According to a further broad aspect, the invention provides a programmable computer-based system (“CBS”) adapted to allow a user to access services provided through access points, the CBS comprising input means, output means, a central processing unit, software, memory means, communication hardware, communication software, communication link means, for each access point, an Access Point Object, wherein the Access Point Object comprises a data structure for storing information including information for connecting with the access point and information for accessing services associated with the access point; and for each service, a Service Object, wherein the Service Object comprises a data structure for storing information including an access point associated with the service, and parameters for launching the service; wherein the CBS is adapted to display on the output means a user interface with a list of available services provided through the access points, and wherein, if a user, using the input means, selects from the user interface a first service provided through a first access point, then, without further input from the user, the CBS connects to the first access point by providing the communication hardware and software with the information for connecting with the access point from the Access Point Object associated with the access point; and launching the service by utilizing the parameters for launching the service associated with the service's Service Object; and wherein if a user, using the input means, selects from the user interface one or more other services provided through the first access point while the CBS is connected to the first access point, then, without further input from the user, the CBS launches the one or more other services by utilizing the parameters for launching the services associated with the Service Objects of the one or more other services; and wherein if a user, using the input means, selects from the user interface a further service from a second access point while the CBS is connected to the first access point, then if a communication link means is available for connection to the second access point, without further input from the user, the CBS connects to the second access point by providing the communication hardware and software with the information for connecting with the second access point from the Access Point Object associated with the second access point; and launching the further service by utilizing the parameters for launching the service associated with the second service's Service Object; otherwise, if a communication link means is unavailable for connection to the second access point, the CBS queries the user on the output means as to whether the user wishes to connect to the second access point or remain connected to the first access point and if the user, using the input means responds wishing to connect to the second access point, then, without further input from the user, the CBS disconnects from the first access point, and connects to the second access point by providing the communication hardware and software with the information for connecting with the second access point from the Access Point Object associated with the second access point; and launching the further service by utilizing the parameters for launching the service associated with the second service's Service Object.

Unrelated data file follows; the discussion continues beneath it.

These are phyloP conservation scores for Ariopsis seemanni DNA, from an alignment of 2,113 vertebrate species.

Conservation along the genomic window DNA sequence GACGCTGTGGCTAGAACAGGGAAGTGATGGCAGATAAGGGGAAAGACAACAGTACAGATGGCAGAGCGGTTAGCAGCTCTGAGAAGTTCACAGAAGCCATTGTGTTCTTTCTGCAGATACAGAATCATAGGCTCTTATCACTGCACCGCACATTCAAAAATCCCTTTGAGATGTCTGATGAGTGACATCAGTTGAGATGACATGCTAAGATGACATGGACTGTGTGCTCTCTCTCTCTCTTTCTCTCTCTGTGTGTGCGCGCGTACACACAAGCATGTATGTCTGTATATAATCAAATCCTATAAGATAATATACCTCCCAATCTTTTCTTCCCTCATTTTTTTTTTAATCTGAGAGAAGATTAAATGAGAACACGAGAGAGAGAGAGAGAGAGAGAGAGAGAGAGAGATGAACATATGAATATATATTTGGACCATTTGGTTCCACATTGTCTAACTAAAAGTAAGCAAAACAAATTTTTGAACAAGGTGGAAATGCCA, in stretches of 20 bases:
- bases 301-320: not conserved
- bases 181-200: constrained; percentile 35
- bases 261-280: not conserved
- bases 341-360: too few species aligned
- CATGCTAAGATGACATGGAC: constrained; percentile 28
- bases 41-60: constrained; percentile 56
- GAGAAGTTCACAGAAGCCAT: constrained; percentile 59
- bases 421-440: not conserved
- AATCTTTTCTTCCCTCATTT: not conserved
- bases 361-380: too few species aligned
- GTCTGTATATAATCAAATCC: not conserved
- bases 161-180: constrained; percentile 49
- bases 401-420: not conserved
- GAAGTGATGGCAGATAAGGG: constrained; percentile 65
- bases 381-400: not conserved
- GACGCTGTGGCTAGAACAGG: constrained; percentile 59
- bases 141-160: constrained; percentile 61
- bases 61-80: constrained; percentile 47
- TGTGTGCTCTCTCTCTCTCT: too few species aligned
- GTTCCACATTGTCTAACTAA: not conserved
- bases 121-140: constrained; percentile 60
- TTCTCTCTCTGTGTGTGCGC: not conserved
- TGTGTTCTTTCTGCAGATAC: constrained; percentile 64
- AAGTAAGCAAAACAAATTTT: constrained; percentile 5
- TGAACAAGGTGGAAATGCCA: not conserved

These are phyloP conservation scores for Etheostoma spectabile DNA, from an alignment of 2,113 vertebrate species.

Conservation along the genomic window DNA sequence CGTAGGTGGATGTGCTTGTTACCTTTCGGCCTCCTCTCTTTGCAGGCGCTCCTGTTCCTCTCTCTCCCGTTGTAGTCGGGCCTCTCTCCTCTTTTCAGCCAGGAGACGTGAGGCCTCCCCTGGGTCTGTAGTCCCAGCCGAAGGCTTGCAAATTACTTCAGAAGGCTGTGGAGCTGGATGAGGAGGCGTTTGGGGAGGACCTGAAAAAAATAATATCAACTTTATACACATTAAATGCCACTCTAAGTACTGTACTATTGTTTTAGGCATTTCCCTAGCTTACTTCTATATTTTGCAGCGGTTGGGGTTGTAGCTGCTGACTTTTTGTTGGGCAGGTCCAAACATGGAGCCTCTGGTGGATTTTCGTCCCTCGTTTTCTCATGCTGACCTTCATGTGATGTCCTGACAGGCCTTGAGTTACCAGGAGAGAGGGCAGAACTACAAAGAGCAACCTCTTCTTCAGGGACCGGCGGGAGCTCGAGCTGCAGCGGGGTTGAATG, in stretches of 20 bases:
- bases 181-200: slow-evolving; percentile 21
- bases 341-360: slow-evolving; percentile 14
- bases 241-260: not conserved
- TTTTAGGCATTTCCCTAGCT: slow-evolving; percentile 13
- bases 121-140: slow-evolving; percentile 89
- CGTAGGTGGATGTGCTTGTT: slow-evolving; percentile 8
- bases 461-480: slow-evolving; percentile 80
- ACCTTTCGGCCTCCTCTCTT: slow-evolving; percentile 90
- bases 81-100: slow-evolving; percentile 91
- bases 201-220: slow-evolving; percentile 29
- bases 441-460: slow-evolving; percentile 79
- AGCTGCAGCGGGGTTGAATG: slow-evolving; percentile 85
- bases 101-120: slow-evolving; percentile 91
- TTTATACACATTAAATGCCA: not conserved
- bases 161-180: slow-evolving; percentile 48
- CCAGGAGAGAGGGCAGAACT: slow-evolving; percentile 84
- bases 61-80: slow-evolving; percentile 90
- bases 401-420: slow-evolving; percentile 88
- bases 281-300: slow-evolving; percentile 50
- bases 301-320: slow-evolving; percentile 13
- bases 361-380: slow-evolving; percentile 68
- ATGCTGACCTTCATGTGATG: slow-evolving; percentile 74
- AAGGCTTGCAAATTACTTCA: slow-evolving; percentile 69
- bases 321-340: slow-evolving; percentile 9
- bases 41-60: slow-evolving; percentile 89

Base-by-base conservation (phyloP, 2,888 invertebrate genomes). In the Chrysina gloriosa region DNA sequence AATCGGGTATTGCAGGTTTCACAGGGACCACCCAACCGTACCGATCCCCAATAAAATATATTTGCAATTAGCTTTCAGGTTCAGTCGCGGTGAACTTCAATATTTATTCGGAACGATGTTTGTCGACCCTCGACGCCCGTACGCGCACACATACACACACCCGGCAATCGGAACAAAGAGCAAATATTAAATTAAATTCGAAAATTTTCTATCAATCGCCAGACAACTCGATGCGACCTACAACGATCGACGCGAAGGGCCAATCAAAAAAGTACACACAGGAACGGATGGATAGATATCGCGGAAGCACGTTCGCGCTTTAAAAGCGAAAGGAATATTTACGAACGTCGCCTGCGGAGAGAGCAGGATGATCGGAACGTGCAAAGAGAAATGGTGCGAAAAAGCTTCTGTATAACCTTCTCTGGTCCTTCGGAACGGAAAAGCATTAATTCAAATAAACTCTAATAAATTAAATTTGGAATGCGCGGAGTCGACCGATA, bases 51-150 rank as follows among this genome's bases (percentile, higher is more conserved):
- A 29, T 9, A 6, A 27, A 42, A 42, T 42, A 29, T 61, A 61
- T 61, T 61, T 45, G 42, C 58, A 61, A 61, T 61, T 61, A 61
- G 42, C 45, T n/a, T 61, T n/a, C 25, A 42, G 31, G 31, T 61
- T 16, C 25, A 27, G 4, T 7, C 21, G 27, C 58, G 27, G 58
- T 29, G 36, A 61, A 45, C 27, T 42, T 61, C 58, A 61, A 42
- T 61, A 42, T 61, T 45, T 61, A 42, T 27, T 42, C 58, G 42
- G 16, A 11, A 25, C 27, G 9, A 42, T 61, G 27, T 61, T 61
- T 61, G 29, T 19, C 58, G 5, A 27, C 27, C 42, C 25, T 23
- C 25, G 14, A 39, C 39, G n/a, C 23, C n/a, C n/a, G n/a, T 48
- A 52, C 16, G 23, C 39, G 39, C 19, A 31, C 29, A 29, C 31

Advantages of the present invention include allowing the user to connect with different access points or service providers relatively efficiently and transparently and allowing the user to select applications or services provided through different access points transparently and with relative ease, without concern for which service provider provides a given service.

BRIEF DESCRIPTION OF THE DRAWINGS

Preferred embodiments of the invention will now be described with reference to the attached drawings in which

FIG. 1 is a representative telephone handset having a screen;

FIG. 2 is a representative window on a computer-based system screen showing an Idle screen when the computer application of the present application is launched, in accordance with an embodiment of the present invention;

FIG. 3.1 is a Service List screen;

FIG. 3.2.1 is a representative Service Card screen for Service A of FIG. 3.1;

FIG. 3.2.2 is a representative Service screen for Service A of FIG. 3.1;

FIGS. 3.3.1, 3.3.2 and 3.3.3 are an Edit Service Card screen, a Change Access Point Screen and an Edit Service Info screen for editing information of a Service Card of FIG. 3.2.1 or changing an access point associated with a service;